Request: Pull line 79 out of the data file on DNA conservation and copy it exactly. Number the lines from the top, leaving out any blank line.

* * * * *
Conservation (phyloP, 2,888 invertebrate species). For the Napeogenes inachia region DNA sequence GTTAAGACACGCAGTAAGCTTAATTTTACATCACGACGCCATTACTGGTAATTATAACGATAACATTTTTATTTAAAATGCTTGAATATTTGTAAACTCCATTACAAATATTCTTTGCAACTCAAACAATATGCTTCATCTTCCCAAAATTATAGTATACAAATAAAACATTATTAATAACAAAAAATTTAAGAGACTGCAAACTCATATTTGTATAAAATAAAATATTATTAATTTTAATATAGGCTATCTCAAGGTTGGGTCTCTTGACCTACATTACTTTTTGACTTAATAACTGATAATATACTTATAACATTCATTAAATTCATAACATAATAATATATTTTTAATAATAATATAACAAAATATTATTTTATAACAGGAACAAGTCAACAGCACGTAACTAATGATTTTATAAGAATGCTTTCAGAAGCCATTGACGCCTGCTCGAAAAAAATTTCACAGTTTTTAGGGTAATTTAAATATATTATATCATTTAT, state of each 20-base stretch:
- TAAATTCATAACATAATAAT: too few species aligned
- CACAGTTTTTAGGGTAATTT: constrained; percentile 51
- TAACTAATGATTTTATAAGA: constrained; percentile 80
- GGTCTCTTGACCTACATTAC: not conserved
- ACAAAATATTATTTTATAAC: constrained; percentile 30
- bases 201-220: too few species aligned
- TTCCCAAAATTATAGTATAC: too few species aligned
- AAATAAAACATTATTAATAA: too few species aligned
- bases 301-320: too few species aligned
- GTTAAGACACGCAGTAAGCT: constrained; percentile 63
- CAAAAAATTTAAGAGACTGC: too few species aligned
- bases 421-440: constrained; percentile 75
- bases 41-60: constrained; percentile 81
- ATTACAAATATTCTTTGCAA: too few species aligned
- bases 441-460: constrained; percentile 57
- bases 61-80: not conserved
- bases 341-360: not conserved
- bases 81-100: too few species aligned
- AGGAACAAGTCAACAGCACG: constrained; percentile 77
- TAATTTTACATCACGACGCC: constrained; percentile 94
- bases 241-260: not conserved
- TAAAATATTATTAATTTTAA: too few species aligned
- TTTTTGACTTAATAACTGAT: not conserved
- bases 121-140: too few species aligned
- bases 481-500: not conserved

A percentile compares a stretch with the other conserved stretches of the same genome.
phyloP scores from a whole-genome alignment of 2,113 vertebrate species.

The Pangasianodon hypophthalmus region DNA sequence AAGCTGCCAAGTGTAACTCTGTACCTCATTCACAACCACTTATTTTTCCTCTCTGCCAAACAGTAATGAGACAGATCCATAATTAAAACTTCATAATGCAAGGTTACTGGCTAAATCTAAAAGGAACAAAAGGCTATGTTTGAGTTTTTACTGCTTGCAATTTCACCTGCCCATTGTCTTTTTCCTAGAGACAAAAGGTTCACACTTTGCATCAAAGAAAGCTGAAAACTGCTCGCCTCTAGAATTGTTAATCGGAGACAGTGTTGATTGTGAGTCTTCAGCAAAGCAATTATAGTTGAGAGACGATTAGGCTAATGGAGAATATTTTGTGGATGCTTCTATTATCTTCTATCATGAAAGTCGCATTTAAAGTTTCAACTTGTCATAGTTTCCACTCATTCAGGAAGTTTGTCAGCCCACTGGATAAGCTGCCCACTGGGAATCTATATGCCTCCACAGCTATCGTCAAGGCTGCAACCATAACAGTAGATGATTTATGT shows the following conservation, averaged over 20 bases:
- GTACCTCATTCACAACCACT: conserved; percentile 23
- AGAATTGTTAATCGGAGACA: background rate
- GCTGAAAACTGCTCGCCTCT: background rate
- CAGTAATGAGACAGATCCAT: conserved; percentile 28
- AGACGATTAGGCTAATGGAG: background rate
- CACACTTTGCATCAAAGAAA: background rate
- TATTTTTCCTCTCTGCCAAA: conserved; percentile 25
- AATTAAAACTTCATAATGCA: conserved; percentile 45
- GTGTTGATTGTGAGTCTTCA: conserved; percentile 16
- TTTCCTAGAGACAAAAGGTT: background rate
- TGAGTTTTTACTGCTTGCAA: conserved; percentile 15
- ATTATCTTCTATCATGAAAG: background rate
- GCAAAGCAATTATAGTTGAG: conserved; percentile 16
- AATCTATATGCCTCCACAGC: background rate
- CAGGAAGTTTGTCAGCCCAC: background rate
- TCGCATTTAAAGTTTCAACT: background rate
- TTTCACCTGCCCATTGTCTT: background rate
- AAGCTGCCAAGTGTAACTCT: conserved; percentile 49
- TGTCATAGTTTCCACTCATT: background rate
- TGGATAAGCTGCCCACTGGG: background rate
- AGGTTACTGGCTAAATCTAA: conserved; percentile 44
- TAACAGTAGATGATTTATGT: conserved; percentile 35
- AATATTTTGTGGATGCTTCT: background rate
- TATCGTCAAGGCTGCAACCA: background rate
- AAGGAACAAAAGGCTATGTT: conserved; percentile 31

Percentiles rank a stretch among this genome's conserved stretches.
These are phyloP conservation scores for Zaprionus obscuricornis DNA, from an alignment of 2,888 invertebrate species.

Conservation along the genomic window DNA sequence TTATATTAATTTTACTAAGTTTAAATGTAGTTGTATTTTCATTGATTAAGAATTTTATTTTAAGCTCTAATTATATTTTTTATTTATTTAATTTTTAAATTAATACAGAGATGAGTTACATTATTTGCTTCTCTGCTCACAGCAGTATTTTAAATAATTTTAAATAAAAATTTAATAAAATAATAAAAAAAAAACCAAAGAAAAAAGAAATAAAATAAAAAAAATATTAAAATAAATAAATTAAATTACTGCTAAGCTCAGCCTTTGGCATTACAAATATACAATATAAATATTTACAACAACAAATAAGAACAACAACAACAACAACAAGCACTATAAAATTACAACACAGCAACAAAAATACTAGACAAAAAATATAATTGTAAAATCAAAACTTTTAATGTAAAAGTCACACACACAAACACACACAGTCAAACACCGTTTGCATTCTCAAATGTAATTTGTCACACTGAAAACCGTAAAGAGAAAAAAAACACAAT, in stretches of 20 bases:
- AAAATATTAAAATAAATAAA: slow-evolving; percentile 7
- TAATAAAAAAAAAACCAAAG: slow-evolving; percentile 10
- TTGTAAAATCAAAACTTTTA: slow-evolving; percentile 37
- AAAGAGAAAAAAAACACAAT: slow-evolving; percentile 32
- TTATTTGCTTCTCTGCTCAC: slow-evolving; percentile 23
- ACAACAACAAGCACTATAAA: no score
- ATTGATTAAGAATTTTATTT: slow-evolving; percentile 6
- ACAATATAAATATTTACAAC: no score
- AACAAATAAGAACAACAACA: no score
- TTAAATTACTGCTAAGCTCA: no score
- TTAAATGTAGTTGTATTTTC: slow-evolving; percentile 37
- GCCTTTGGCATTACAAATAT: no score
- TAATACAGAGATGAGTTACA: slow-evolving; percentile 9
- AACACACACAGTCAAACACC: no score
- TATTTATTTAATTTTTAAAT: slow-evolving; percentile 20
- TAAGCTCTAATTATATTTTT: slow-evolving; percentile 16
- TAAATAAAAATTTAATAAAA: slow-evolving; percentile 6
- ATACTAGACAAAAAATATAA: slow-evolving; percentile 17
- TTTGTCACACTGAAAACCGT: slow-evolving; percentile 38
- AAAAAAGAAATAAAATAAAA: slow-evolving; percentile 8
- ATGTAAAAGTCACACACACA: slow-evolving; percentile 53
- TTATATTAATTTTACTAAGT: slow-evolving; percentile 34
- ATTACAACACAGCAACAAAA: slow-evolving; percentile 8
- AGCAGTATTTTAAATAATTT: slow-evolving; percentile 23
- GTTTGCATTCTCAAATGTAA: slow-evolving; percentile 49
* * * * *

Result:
- TTATATTAATTTTACTAAGT: slow-evolving; percentile 34